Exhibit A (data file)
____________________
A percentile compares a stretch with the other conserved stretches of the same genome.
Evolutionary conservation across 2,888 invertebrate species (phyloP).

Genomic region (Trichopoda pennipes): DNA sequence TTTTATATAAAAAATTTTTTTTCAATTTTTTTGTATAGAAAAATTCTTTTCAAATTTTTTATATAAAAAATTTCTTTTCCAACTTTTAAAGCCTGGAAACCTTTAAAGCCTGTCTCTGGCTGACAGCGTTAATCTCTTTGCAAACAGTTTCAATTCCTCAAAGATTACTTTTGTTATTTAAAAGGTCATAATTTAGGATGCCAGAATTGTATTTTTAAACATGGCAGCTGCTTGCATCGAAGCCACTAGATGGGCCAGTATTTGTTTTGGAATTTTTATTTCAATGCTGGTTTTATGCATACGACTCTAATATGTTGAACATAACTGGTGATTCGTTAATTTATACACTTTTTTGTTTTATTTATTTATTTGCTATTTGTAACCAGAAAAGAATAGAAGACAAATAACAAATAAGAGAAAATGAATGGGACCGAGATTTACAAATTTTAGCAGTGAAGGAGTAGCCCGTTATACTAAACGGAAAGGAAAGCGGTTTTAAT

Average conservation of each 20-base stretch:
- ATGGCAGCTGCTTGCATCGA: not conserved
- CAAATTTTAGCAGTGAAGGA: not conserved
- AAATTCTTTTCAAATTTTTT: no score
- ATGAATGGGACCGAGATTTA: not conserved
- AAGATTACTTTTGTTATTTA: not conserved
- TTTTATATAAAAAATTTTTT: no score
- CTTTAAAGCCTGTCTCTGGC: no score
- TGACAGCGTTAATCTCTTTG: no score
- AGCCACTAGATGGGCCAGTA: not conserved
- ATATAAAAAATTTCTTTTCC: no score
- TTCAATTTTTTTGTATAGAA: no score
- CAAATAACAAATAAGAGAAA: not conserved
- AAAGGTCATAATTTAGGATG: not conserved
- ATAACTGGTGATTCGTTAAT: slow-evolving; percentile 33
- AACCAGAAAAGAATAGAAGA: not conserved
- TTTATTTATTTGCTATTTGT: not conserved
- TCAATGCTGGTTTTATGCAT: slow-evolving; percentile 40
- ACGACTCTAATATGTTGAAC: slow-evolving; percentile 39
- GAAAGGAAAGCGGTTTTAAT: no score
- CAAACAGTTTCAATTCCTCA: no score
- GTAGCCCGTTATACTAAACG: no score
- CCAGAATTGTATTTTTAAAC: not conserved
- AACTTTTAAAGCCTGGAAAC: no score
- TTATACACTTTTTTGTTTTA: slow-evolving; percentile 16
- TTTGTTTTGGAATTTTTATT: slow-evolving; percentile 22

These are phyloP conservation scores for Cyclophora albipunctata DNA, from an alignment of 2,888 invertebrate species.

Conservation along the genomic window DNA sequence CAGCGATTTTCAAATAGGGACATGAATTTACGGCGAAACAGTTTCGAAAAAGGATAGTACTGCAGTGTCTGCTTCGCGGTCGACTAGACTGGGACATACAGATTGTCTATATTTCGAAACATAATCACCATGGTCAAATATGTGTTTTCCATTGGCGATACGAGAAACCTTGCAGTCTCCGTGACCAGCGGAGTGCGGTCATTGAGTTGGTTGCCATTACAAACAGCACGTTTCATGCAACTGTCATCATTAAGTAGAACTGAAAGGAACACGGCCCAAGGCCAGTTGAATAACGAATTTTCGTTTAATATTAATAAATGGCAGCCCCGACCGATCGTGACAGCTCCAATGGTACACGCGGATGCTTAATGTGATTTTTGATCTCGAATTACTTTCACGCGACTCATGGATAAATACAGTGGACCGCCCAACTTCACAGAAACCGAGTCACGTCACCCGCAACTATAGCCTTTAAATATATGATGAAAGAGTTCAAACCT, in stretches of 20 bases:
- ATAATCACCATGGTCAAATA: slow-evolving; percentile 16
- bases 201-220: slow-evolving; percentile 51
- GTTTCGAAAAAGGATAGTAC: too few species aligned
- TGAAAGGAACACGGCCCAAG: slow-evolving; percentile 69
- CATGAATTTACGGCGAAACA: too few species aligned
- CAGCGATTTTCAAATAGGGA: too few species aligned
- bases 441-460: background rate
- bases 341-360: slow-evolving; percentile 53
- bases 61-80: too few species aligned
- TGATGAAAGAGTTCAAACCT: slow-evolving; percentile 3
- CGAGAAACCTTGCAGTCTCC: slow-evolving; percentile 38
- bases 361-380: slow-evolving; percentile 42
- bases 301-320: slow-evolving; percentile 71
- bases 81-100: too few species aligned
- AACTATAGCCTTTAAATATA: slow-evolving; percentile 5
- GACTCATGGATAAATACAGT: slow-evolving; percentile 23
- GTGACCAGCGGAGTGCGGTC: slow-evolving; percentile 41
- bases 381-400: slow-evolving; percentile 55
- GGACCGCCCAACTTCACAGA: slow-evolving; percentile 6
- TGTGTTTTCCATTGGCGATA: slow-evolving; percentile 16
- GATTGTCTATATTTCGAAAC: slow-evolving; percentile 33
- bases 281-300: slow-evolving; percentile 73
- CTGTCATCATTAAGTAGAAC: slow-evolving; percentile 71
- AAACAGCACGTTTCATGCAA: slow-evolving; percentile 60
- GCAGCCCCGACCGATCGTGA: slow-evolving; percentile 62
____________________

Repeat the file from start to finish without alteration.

A percentile compares a stretch with the other conserved stretches of the same genome.
Evolutionary conservation across 2,888 invertebrate species (phyloP).

Genomic region (Trichopoda pennipes): DNA sequence TTTTATATAAAAAATTTTTTTTCAATTTTTTTGTATAGAAAAATTCTTTTCAAATTTTTTATATAAAAAATTTCTTTTCCAACTTTTAAAGCCTGGAAACCTTTAAAGCCTGTCTCTGGCTGACAGCGTTAATCTCTTTGCAAACAGTTTCAATTCCTCAAAGATTACTTTTGTTATTTAAAAGGTCATAATTTAGGATGCCAGAATTGTATTTTTAAACATGGCAGCTGCTTGCATCGAAGCCACTAGATGGGCCAGTATTTGTTTTGGAATTTTTATTTCAATGCTGGTTTTATGCATACGACTCTAATATGTTGAACATAACTGGTGATTCGTTAATTTATACACTTTTTTGTTTTATTTATTTATTTGCTATTTGTAACCAGAAAAGAATAGAAGACAAATAACAAATAAGAGAAAATGAATGGGACCGAGATTTACAAATTTTAGCAGTGAAGGAGTAGCCCGTTATACTAAACGGAAAGGAAAGCGGTTTTAAT

Average conservation of each 20-base stretch:
- ATGGCAGCTGCTTGCATCGA: not conserved
- CAAATTTTAGCAGTGAAGGA: not conserved
- AAATTCTTTTCAAATTTTTT: no score
- ATGAATGGGACCGAGATTTA: not conserved
- AAGATTACTTTTGTTATTTA: not conserved
- TTTTATATAAAAAATTTTTT: no score
- CTTTAAAGCCTGTCTCTGGC: no score
- TGACAGCGTTAATCTCTTTG: no score
- AGCCACTAGATGGGCCAGTA: not conserved
- ATATAAAAAATTTCTTTTCC: no score
- TTCAATTTTTTTGTATAGAA: no score
- CAAATAACAAATAAGAGAAA: not conserved
- AAAGGTCATAATTTAGGATG: not conserved
- ATAACTGGTGATTCGTTAAT: slow-evolving; percentile 33
- AACCAGAAAAGAATAGAAGA: not conserved
- TTTATTTATTTGCTATTTGT: not conserved
- TCAATGCTGGTTTTATGCAT: slow-evolving; percentile 40
- ACGACTCTAATATGTTGAAC: slow-evolving; percentile 39
- GAAAGGAAAGCGGTTTTAAT: no score
- CAAACAGTTTCAATTCCTCA: no score
- GTAGCCCGTTATACTAAACG: no score
- CCAGAATTGTATTTTTAAAC: not conserved
- AACTTTTAAAGCCTGGAAAC: no score
- TTATACACTTTTTTGTTTTA: slow-evolving; percentile 16
- TTTGTTTTGGAATTTTTATT: slow-evolving; percentile 22

These are phyloP conservation scores for Cyclophora albipunctata DNA, from an alignment of 2,888 invertebrate species.

Conservation along the genomic window DNA sequence CAGCGATTTTCAAATAGGGACATGAATTTACGGCGAAACAGTTTCGAAAAAGGATAGTACTGCAGTGTCTGCTTCGCGGTCGACTAGACTGGGACATACAGATTGTCTATATTTCGAAACATAATCACCATGGTCAAATATGTGTTTTCCATTGGCGATACGAGAAACCTTGCAGTCTCCGTGACCAGCGGAGTGCGGTCATTGAGTTGGTTGCCATTACAAACAGCACGTTTCATGCAACTGTCATCATTAAGTAGAACTGAAAGGAACACGGCCCAAGGCCAGTTGAATAACGAATTTTCGTTTAATATTAATAAATGGCAGCCCCGACCGATCGTGACAGCTCCAATGGTACACGCGGATGCTTAATGTGATTTTTGATCTCGAATTACTTTCACGCGACTCATGGATAAATACAGTGGACCGCCCAACTTCACAGAAACCGAGTCACGTCACCCGCAACTATAGCCTTTAAATATATGATGAAAGAGTTCAAACCT, in stretches of 20 bases:
- ATAATCACCATGGTCAAATA: slow-evolving; percentile 16
- bases 201-220: slow-evolving; percentile 51
- GTTTCGAAAAAGGATAGTAC: too few species aligned
- TGAAAGGAACACGGCCCAAG: slow-evolving; percentile 69
- CATGAATTTACGGCGAAACA: too few species aligned
- CAGCGATTTTCAAATAGGGA: too few species aligned
- bases 441-460: background rate
- bases 341-360: slow-evolving; percentile 53
- bases 61-80: too few species aligned
- TGATGAAAGAGTTCAAACCT: slow-evolving; percentile 3
- CGAGAAACCTTGCAGTCTCC: slow-evolving; percentile 38
- bases 361-380: slow-evolving; percentile 42
- bases 301-320: slow-evolving; percentile 71
- bases 81-100: too few species aligned
- AACTATAGCCTTTAAATATA: slow-evolving; percentile 5
- GACTCATGGATAAATACAGT: slow-evolving; percentile 23
- GTGACCAGCGGAGTGCGGTC: slow-evolving; percentile 41
- bases 381-400: slow-evolving; percentile 55
- GGACCGCCCAACTTCACAGA: slow-evolving; percentile 6
- TGTGTTTTCCATTGGCGATA: slow-evolving; percentile 16
- GATTGTCTATATTTCGAAAC: slow-evolving; percentile 33
- bases 281-300: slow-evolving; percentile 73
- CTGTCATCATTAAGTAGAAC: slow-evolving; percentile 71
- AAACAGCACGTTTCATGCAA: slow-evolving; percentile 60
- GCAGCCCCGACCGATCGTGA: slow-evolving; percentile 62